Silverfish: Chapter 19

“A decrypted intelligence core.”  Mateo stared at Anson.

“A hundred years from now, when kids are learning about this war in history class…”  Anson folded his arms.  “Jerin and his boys are going to have a full paragraph dedicated to them.”

“Not unless we get it through the barricade.”  Mateo swallowed.  “Holy shit.” He exhaled.  “How are they?”

“Doc kept Lukas breathing.  He’s still too messed up to leave the infirmary, but Doc said he’ll make it.”  Anson sighed, then twitched his shoulder.  “Doc can’t promise a full recovery without more supplies.”

“And Yasir?”  Mateo raised an eyebrow.

“Pushed the limits on the shield, but came through without complications.”  Anson let his arms fall to his sides.  “Captain…”

“If we stay out here, we are going to die.  And cost Palindor the best shot it has had since this war began.”  Mateo nodded, then turned to look out the viewport.  “I know.  And I am very open to suggestions on how to get past that barricade.”

“I’ll toss it out to the crew.”  Anson squared his shoulders.  “See if any of them get a sudden burst of genius.”


It was hard not to feel a little nervous at the presence of the Palindor Intelligence officer.  The man sat on one of the medical beds as he watched his two injured crewmen.  Julian tried not to read anything into the fact that Jerin had chosen the medical bed in which Julian had concealed the comm.  It had seemed a logical place to hide it at the time.  As nobody worked with the beds without his knowledge, he didn’t have to risk it being found inadvertently.

Messages could be sent, but not received.  His meager knowledge wasn’t sufficient to even hope to ensure he could receive messages without being traced.  But if Yasmin had delivered the message, his brother would be able to decode them.  Julian looked over the scan of Abin and frowned.  “Doctor Narel?”  Jerin looked up at him.  “Is he alright?”

“Not as alright as I would like him to be.”  Julian gave the young officer a reassuring smile.  “One of his cybernetic implants has a minor short.  Unfortunately, I do not possess the proper equipment for a replacement.”  He walked over to the communication unit and touched the button.  “Ensign Merue?”

“Yeah, Doc?”  The engineer’s voice replied a moment later.

“When you have a moment could you come up to the infirmary?”

“On my way.”  The communicator clicked back off.

When Jerin raised an eyebrow, Julian smiled.  “It is possible he can modify what we do have to replace the part.  The other option is to bypass the damaged area.  However, that can sometimes cause unforeseen complications at a later time.”  He glanced at the other patient, then up at Jerin.  “Lukas is in a low-level coma.  For now, there are no options available other than to allow his body to heal naturally.”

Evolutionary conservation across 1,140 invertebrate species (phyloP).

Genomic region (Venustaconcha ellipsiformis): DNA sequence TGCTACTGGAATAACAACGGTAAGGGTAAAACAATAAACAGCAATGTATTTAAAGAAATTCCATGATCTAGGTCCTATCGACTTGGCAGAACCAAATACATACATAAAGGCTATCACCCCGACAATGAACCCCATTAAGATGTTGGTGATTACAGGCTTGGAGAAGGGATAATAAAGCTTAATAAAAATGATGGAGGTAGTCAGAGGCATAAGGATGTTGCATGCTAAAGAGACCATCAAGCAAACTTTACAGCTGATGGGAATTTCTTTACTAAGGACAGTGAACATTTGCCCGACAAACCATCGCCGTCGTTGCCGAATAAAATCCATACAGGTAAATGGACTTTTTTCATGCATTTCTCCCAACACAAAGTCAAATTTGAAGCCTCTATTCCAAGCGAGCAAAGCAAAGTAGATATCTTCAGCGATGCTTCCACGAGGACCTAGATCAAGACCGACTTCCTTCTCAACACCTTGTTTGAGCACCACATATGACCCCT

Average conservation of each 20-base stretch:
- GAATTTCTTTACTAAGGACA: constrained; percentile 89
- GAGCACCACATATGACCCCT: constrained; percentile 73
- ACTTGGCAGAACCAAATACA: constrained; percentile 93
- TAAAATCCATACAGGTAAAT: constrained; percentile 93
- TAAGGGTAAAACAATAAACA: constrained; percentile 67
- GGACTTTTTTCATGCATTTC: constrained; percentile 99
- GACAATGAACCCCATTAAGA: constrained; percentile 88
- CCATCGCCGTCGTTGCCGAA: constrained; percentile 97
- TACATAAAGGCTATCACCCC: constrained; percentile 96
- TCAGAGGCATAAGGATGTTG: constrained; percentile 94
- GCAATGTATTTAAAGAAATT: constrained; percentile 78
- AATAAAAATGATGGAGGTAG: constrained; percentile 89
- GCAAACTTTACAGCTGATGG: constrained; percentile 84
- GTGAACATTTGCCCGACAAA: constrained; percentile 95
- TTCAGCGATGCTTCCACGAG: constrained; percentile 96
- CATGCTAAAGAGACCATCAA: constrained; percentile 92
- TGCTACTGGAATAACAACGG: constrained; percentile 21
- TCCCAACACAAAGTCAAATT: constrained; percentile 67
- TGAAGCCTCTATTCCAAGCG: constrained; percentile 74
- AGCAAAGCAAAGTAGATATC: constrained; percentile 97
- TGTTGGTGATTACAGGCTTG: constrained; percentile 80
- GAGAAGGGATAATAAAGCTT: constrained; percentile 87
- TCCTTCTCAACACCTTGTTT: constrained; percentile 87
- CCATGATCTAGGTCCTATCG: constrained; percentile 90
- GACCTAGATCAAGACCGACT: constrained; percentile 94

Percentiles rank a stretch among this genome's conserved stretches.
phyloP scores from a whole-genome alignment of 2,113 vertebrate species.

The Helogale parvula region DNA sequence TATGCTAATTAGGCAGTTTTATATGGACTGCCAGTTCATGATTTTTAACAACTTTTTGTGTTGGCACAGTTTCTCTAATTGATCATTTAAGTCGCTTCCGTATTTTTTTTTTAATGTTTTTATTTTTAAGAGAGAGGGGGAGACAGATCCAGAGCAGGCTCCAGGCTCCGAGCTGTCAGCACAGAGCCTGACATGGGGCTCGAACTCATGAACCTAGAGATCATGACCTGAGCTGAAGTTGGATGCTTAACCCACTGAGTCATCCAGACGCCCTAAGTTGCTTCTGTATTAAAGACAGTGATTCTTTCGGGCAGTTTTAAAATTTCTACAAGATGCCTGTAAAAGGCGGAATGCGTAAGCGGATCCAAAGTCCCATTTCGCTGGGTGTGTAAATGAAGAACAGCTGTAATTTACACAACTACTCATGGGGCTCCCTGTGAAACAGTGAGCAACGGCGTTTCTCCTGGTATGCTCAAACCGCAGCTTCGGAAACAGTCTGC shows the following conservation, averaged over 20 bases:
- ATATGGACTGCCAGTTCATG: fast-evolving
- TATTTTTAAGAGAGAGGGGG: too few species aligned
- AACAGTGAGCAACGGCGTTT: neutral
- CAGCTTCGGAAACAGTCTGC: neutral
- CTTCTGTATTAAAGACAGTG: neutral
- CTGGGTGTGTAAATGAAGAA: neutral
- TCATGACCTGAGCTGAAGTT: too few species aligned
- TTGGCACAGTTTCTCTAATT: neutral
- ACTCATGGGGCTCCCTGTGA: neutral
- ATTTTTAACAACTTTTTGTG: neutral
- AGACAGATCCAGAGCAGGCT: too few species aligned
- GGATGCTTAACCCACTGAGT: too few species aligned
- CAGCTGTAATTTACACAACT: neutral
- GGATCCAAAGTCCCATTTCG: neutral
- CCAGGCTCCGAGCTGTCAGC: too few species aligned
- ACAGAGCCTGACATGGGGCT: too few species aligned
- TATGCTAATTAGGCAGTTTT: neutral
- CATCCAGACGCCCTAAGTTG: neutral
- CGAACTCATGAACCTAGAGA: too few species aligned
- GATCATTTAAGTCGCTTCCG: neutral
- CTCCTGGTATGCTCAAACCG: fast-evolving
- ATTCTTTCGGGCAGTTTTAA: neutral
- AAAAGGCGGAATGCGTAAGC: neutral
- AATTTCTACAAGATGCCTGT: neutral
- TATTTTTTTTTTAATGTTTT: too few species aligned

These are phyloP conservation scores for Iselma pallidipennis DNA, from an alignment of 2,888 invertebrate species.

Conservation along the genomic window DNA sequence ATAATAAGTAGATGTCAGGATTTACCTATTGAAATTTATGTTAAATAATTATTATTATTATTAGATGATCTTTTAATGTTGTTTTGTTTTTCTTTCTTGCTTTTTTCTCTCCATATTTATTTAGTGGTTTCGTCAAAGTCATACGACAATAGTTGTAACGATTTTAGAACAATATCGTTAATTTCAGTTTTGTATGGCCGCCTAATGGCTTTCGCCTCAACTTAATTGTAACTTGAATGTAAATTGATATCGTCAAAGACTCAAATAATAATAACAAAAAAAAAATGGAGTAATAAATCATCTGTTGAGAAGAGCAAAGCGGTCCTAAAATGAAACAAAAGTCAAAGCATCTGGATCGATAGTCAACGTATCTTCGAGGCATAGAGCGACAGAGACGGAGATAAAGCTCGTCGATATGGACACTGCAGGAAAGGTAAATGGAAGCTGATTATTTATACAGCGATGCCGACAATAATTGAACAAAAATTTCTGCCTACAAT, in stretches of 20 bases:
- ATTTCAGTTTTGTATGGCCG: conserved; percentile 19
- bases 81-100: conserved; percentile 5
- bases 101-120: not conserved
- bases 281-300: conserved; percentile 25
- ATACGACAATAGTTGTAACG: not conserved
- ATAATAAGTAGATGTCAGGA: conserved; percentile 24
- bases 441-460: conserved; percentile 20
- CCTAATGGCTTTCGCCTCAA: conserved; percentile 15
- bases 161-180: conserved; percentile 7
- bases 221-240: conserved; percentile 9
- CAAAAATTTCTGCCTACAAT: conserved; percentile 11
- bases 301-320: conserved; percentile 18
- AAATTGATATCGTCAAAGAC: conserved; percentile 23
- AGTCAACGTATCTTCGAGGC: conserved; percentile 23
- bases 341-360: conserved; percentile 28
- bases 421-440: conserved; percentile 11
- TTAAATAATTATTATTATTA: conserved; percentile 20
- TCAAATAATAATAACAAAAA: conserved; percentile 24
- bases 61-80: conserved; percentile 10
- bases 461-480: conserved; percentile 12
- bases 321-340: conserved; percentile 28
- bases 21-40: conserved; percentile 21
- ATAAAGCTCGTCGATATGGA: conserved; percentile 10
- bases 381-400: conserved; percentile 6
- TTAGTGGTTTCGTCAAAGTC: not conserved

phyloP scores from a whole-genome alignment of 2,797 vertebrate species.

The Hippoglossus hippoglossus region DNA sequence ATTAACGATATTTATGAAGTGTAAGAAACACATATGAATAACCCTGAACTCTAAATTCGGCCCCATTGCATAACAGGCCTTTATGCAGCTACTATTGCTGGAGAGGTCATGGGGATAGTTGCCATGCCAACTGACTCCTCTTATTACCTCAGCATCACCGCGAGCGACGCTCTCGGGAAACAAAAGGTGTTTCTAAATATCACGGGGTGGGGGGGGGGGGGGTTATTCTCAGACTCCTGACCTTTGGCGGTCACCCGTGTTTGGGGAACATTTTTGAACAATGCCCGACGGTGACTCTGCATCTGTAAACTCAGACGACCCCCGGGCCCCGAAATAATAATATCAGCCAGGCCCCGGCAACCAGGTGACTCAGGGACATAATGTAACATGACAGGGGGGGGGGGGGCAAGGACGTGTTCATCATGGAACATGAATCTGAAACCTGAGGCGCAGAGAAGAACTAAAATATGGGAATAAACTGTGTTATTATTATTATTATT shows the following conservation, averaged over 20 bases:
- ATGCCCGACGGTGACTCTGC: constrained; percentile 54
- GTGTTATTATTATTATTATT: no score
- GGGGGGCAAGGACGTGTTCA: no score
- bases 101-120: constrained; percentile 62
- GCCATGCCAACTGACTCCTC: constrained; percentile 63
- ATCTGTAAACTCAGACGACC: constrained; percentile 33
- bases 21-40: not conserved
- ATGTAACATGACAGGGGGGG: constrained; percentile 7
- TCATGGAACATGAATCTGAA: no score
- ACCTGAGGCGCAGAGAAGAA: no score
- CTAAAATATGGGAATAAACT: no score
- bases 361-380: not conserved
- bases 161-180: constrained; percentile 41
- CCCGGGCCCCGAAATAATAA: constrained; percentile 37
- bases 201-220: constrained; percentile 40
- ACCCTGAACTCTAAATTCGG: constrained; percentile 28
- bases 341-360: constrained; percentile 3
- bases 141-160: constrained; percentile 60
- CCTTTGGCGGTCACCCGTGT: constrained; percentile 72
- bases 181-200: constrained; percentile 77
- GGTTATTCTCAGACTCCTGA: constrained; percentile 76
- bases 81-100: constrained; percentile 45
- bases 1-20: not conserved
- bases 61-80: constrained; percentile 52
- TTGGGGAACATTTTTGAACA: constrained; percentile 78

“I don’t —”  Jerin started shaking his head.

“Doc knows what he’s doing.”  Julian turned to see Anson entering.

“Sorry.”  Jerin sighed, then gave Julian a nod.  “Paranoia kind of comes with my job.”

“Anson has informed me that he is suspicious rather than paranoid.  The distinction seems to be of some import.”  Julian nodded back, then inclined his head toward Lukas.  “In a few days, it should be possible to restore him to consciousness.”

“Considering how much he’s going to complain about being on bed rest…”  Jerin shook his head.  “That might not be a good idea.”


“Hey.”  Kyle glanced around the infirmary, then raised an eyebrow at Jakob.  “I thought your shift was over?”

Jakob shook his head, then nodded at one of the patients.  “I’ve set up an alert to notify me of changes to his condition.  Time, however, may be of import.”  He sighed, then gestured at one of the empty medical beds.  “I think I will need to stay here tonight.”

“Want company?”  Kyle smiled at him before entering and putting a hand on his shoulder.

“Should avoid the distraction.”  Jakob raised himself up slightly to kiss Kyle, running a hand over the back of his neck.  “You should get some sleep.  If I am interpreting events correctly, combat may be forthcoming.”

He kissed his husband again, then held him for a moment.  “Right.”  He brushed his fingers through Jakob’s hair.  A small part of him regretted telling Jakob to cut it to a more military length.  “Try to get some sleep, love.”

“I shall.”  Jakob stepped back and picked up the datapad he’d been holding when Kyle entered.

As he left, he saw Anson heading toward the infirmary.  The CSO raised an eyebrow.  “Doc still hard at work?”

“He uh…”  Kyle shrugged.  “Didn’t want to leave the patient.”

“Right.”  Anson nodded, then twitched his shoulder and jerked his head at the lift.  “Dismissed.  Get some sleep, ensign.”

“Yes, sir.”  Kyle headed toward the lift.  He hit the button, then his eyes narrowed when he saw Anson heading to the door of the infirmary.  The lift doors shut, and he punched one of them as the lift began moving.


Anson stepped into the infirmary to see Doctor Narel sitting on one of the medical beds, glaring daggers at the datapad he was holding.  “Doc?”